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27 August 2009 Edition

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Teenage convictions set to be overturned

targeted, threatened and tortured: Liam Coogan, Charlie McMenamin, Jim McVeigh and Kevin Mulholland outside the Belfast Coiste na nIarchimí offices

targeted, threatened and tortured: Liam Coogan, Charlie McMenamin, Jim McVeigh and Kevin Mulholland outside the Belfast Coiste na nIarchimí offices


HUNDREDS of convictions of teenagers secured in non-jury Diplock courts at the height of the conflict are set to be overturned following a series of landmark rulings.
Recently the Court of Appeal has overturned a number of convictions of juvenile defendants who pleaded guilty in no jury courts after signing so called ‘confessions’ during interrogation.
According to the court, confessions extracted from juveniles while unaccompanied by either a parent or solicitor should have been deemed inadmissible. A number of people have already had their convictions quashed and many more have applied for the right to appeal.
The Criminal Cases Review Commission was established in 1997 after a number of high profile cases, including that of the Birmingham Six, heightened public concern about miscarriages of justice. Previously a case could only be referred to the Court of Appeal with the approval of Britain’s Home Secretary and in the Six Counties, the British Secretary of State.
Following the introduction of non-jury courts in the 1970s many hundreds of nationalists faced a conveyer belt of arrest, interrogation and conviction. Around a third of these were juveniles, the vast majority convicted on the basis of statements signed during interrogation.
The case of Charlie McMenamin from Derry set a legal precedent when he successfully overturned his conviction which had been based on a statement he signed as a 16-year-old.
Speaking of his teenage ordeal, McMenamin said that deprived of sleep, threatened and tortured he would have signed anything. During interrogation the boy became so distressed that he cut his own wrists but a doctor deemed him still fit to be questioned.
As in the case of the Guildford Four, vital evidence that would have proven the teenager’s innocence was deliberately withheld from the defence and he was subsequently convicted on the basis of a statement he signed during interrogation.
McMenamin’s conviction was overturned in 2007 and in another landmark, he is expected to receive compensation for the three years he was imprisoned.
“There are people out there just like me who have never spoken about their experiences. Now they have a chance to clear their name and I would encourage others to come forward,” said McMenamin.
In the late 1980s a new wave of repression saw thousands of nationalist homes raided across the north, increased militarisation along the border and intensification of brutality in interrogation centres. From the accounts of detainees a picture of the systematic use of torture during interrogation began to emerge.
Many of the methods deployed by interrogators in the north of Ireland then have subsequently re-emerged in Iraq and Afghanistan today. Methods included hooding, mock executions, suffocation, stress positions, twisting of limbs, sleep deprivation, repeated slapping of ears and head to induce severe headaches, in one case meningitis, dragging by hair or in the case of men by their testicles, death threats, abusive screaming, verbal sexual abuse and the threat of sexual assault.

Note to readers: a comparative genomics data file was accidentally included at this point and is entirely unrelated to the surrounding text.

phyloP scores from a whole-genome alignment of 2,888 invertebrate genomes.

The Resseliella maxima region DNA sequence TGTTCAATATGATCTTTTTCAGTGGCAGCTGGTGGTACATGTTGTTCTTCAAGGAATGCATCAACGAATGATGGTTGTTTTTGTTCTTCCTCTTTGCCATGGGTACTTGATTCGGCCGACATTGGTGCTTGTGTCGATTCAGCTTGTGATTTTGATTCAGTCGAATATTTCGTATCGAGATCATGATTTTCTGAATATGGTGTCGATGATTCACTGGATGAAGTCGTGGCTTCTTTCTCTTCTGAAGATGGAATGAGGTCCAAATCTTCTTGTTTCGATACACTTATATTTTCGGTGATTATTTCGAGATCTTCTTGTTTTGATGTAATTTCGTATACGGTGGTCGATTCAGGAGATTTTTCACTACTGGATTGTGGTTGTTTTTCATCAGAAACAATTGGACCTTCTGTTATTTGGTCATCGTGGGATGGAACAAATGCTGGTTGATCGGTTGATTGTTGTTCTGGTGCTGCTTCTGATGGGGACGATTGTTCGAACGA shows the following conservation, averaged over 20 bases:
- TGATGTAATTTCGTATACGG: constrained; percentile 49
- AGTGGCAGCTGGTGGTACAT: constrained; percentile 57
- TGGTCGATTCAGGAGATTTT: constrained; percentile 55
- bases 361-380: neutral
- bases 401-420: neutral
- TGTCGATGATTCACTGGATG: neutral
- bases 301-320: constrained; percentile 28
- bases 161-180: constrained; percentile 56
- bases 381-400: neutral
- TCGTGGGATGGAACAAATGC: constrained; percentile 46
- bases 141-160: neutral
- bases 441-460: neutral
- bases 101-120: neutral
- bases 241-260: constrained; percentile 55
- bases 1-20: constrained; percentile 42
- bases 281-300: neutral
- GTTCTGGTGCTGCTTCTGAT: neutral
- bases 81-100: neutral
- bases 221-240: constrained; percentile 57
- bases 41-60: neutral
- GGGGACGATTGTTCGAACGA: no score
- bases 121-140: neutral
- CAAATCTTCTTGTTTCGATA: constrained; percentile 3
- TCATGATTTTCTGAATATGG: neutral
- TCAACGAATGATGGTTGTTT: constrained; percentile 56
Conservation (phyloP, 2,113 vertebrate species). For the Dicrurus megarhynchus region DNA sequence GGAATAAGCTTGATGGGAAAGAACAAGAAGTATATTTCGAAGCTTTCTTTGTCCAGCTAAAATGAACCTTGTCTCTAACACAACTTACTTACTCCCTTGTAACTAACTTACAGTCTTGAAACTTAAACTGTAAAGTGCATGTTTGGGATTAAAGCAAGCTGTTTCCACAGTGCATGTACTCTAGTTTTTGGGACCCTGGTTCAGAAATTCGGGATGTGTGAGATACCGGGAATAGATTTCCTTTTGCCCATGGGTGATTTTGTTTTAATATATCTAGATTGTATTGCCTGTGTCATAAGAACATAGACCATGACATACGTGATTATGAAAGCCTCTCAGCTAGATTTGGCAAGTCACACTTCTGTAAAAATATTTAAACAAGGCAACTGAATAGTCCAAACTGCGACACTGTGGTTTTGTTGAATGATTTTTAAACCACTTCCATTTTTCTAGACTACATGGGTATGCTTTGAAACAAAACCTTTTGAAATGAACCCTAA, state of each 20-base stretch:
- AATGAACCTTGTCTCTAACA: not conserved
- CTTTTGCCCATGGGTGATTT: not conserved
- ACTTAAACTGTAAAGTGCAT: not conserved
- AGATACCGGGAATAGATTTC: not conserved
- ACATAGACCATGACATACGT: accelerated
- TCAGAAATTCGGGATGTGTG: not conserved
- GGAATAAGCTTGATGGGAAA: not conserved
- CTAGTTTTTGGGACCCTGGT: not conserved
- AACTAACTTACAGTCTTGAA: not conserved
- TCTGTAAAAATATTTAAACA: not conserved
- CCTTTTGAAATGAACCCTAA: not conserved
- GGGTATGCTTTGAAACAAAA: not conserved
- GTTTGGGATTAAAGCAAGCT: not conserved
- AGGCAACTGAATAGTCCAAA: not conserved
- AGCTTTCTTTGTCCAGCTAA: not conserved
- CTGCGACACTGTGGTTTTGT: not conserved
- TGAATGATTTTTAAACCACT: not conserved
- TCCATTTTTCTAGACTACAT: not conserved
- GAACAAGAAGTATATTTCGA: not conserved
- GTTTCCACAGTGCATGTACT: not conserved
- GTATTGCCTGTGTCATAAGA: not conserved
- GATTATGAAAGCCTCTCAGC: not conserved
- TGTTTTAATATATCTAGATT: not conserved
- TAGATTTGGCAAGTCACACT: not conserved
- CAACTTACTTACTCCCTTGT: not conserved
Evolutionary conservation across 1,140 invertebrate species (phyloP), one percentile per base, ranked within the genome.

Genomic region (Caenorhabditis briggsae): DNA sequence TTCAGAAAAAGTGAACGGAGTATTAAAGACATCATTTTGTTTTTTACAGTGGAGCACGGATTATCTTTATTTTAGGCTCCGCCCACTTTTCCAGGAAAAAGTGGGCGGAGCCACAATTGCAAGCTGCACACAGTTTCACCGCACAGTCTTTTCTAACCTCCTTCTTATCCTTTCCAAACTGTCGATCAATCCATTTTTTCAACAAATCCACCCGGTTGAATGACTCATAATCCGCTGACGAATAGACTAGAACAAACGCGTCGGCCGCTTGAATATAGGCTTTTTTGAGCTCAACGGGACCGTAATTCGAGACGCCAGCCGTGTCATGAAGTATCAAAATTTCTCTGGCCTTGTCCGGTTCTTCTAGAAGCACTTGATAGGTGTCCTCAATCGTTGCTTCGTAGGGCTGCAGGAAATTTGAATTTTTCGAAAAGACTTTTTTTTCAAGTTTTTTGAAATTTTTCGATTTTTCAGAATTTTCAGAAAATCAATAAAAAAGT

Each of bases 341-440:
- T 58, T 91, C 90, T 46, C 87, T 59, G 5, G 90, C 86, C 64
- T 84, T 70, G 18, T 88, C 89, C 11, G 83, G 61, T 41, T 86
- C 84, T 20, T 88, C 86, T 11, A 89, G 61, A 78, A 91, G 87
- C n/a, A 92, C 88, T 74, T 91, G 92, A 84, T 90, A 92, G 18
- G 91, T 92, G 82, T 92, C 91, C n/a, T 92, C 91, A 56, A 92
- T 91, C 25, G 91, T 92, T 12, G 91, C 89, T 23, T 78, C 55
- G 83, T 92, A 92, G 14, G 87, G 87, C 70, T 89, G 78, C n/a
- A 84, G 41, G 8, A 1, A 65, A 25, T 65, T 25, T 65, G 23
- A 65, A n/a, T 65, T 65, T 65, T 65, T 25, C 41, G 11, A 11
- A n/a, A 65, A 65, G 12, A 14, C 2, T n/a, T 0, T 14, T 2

By the early 1990’s the British began specifically targeting young people. In May 1991 the first in a series of arrests targeting teenagers took place in West Belfast. Over a dozen young people were arrested from the Beechmont area and taken to Castlereagh. Two of those interrogated were 15-year-old school children.
Speaking to AP/RN Kevin Mulholland and Liam Coogan described their ordeal. Kevin was 16 when he was arrested and Liam 18 years of age. Both were taken to Castlereagh. Liam was subjected to 65 hours of interrogation without seeing a solicitor. Both teenagers were repeatedly slapped, particularly about the head and constantly shouted at.
Both were made to stand for long periods of time and deprived of sleep. As a diabetic Kevin was threatened with the withholding of his medication. Both were told they were going to die. Both teenagers were only given access to a solicitor after they signed statements.
In another case, a vulnerable young adult with learning difficulties was told his mother was seriously ill in hospital. He was promised bail if he signed an incriminating statement. Despite his complete innocence, the 20-year-old was coerced into pleading guilty on the basis tha he would be let out in a number of days.
Jim McVeigh of the ex-prisoners’ group Coiste na nIarchimí has also urged anyone who feels their conviction was unsafe to come forward.
“The fact remains that people were advised to plead guilty in front of Diplock Courts or face sentences of up to 25 years. Many young people, under duress signed confessions despite being innocent and as a result spent their formative years in jail,” said McVeigh.
“A number of people have already made legal history by successfully appealing their convictions but there are many more, possibly hundreds who could benefit from recent judgements,” said McVeigh.
Coiste na nIarchimí are urging anyone who feels their conviction was unsafe to contact Coiste directly or go to a solicitor for further advice.

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